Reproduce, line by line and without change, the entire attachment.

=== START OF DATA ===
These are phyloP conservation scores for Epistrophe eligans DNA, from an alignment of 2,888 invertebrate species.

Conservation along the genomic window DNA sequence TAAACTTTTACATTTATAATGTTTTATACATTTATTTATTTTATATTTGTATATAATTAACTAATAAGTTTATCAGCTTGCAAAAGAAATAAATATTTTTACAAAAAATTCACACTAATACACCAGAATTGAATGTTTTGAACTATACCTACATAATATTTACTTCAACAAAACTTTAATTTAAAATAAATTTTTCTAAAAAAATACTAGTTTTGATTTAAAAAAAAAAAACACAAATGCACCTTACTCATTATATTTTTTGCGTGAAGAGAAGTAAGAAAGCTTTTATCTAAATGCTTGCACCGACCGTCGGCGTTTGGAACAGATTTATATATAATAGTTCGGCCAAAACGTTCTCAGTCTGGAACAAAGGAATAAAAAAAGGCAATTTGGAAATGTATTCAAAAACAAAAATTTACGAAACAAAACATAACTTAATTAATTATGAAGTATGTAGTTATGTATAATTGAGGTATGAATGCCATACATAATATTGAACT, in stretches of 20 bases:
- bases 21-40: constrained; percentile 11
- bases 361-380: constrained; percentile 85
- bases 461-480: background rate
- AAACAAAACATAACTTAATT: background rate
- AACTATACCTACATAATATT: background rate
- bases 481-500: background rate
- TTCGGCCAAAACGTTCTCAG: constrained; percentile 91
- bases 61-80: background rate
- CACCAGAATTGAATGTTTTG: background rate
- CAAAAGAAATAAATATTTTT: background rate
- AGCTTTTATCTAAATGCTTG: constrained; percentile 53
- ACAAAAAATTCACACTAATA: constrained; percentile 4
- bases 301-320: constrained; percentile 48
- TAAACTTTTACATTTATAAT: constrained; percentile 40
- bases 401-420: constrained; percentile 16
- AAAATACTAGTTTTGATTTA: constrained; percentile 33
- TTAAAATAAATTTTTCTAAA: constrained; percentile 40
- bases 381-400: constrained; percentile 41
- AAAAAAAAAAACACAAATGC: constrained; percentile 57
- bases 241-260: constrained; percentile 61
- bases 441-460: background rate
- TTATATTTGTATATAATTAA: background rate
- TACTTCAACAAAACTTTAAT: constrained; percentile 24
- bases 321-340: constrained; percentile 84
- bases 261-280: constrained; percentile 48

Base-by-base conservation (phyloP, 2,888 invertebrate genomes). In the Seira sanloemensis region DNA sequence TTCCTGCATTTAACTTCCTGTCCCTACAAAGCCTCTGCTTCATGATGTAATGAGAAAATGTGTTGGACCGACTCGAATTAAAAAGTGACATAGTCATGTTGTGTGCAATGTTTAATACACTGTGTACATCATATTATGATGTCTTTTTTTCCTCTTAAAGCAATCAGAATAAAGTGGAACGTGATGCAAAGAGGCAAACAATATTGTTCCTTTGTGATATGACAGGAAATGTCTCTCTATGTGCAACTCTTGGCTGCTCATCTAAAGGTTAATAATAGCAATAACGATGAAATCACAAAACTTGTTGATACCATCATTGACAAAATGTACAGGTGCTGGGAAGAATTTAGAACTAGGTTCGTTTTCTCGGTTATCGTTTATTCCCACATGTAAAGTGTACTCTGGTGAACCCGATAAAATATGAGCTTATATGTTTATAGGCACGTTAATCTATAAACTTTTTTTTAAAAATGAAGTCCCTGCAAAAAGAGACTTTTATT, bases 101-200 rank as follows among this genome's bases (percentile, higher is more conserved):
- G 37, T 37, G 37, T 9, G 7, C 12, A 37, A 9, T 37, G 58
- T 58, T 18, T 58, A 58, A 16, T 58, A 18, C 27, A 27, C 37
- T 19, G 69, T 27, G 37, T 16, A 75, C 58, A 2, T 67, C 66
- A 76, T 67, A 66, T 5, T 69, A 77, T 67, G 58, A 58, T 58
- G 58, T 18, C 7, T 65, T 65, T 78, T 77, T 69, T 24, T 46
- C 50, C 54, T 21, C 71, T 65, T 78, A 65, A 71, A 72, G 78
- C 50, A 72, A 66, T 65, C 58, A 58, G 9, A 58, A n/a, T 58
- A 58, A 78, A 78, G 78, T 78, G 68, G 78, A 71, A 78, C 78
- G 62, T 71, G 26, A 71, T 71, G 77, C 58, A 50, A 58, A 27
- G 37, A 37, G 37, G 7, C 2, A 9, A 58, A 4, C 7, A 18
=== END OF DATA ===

These are phyloP conservation scores for Epistrophe eligans DNA, from an alignment of 2,888 invertebrate species.

Conservation along the genomic window DNA sequence TAAACTTTTACATTTATAATGTTTTATACATTTATTTATTTTATATTTGTATATAATTAACTAATAAGTTTATCAGCTTGCAAAAGAAATAAATATTTTTACAAAAAATTCACACTAATACACCAGAATTGAATGTTTTGAACTATACCTACATAATATTTACTTCAACAAAACTTTAATTTAAAATAAATTTTTCTAAAAAAATACTAGTTTTGATTTAAAAAAAAAAAACACAAATGCACCTTACTCATTATATTTTTTGCGTGAAGAGAAGTAAGAAAGCTTTTATCTAAATGCTTGCACCGACCGTCGGCGTTTGGAACAGATTTATATATAATAGTTCGGCCAAAACGTTCTCAGTCTGGAACAAAGGAATAAAAAAAGGCAATTTGGAAATGTATTCAAAAACAAAAATTTACGAAACAAAACATAACTTAATTAATTATGAAGTATGTAGTTATGTATAATTGAGGTATGAATGCCATACATAATATTGAACT, in stretches of 20 bases:
- bases 21-40: constrained; percentile 11
- bases 361-380: constrained; percentile 85
- bases 461-480: background rate
- AAACAAAACATAACTTAATT: background rate
- AACTATACCTACATAATATT: background rate
- bases 481-500: background rate
- TTCGGCCAAAACGTTCTCAG: constrained; percentile 91
- bases 61-80: background rate
- CACCAGAATTGAATGTTTTG: background rate
- CAAAAGAAATAAATATTTTT: background rate
- AGCTTTTATCTAAATGCTTG: constrained; percentile 53
- ACAAAAAATTCACACTAATA: constrained; percentile 4
- bases 301-320: constrained; percentile 48
- TAAACTTTTACATTTATAAT: constrained; percentile 40
- bases 401-420: constrained; percentile 16
- AAAATACTAGTTTTGATTTA: constrained; percentile 33
- TTAAAATAAATTTTTCTAAA: constrained; percentile 40
- bases 381-400: constrained; percentile 41
- AAAAAAAAAAACACAAATGC: constrained; percentile 57
- bases 241-260: constrained; percentile 61
- bases 441-460: background rate
- TTATATTTGTATATAATTAA: background rate
- TACTTCAACAAAACTTTAAT: constrained; percentile 24
- bases 321-340: constrained; percentile 84
- bases 261-280: constrained; percentile 48

Base-by-base conservation (phyloP, 2,888 invertebrate genomes). In the Seira sanloemensis region DNA sequence TTCCTGCATTTAACTTCCTGTCCCTACAAAGCCTCTGCTTCATGATGTAATGAGAAAATGTGTTGGACCGACTCGAATTAAAAAGTGACATAGTCATGTTGTGTGCAATGTTTAATACACTGTGTACATCATATTATGATGTCTTTTTTTCCTCTTAAAGCAATCAGAATAAAGTGGAACGTGATGCAAAGAGGCAAACAATATTGTTCCTTTGTGATATGACAGGAAATGTCTCTCTATGTGCAACTCTTGGCTGCTCATCTAAAGGTTAATAATAGCAATAACGATGAAATCACAAAACTTGTTGATACCATCATTGACAAAATGTACAGGTGCTGGGAAGAATTTAGAACTAGGTTCGTTTTCTCGGTTATCGTTTATTCCCACATGTAAAGTGTACTCTGGTGAACCCGATAAAATATGAGCTTATATGTTTATAGGCACGTTAATCTATAAACTTTTTTTTAAAAATGAAGTCCCTGCAAAAAGAGACTTTTATT, bases 101-200 rank as follows among this genome's bases (percentile, higher is more conserved):
- G 37, T 37, G 37, T 9, G 7, C 12, A 37, A 9, T 37, G 58
- T 58, T 18, T 58, A 58, A 16, T 58, A 18, C 27, A 27, C 37
- T 19, G 69, T 27, G 37, T 16, A 75, C 58, A 2, T 67, C 66
- A 76, T 67, A 66, T 5, T 69, A 77, T 67, G 58, A 58, T 58
- G 58, T 18, C 7, T 65, T 65, T 78, T 77, T 69, T 24, T 46
- C 50, C 54, T 21, C 71, T 65, T 78, A 65, A 71, A 72, G 78
- C 50, A 72, A 66, T 65, C 58, A 58, G 9, A 58, A n/a, T 58
- A 58, A 78, A 78, G 78, T 78, G 68, G 78, A 71, A 78, C 78
- G 62, T 71, G 26, A 71, T 71, G 77, C 58, A 50, A 58, A 27
- G 37, A 37, G 37, G 7, C 2, A 9, A 58, A 4, C 7, A 18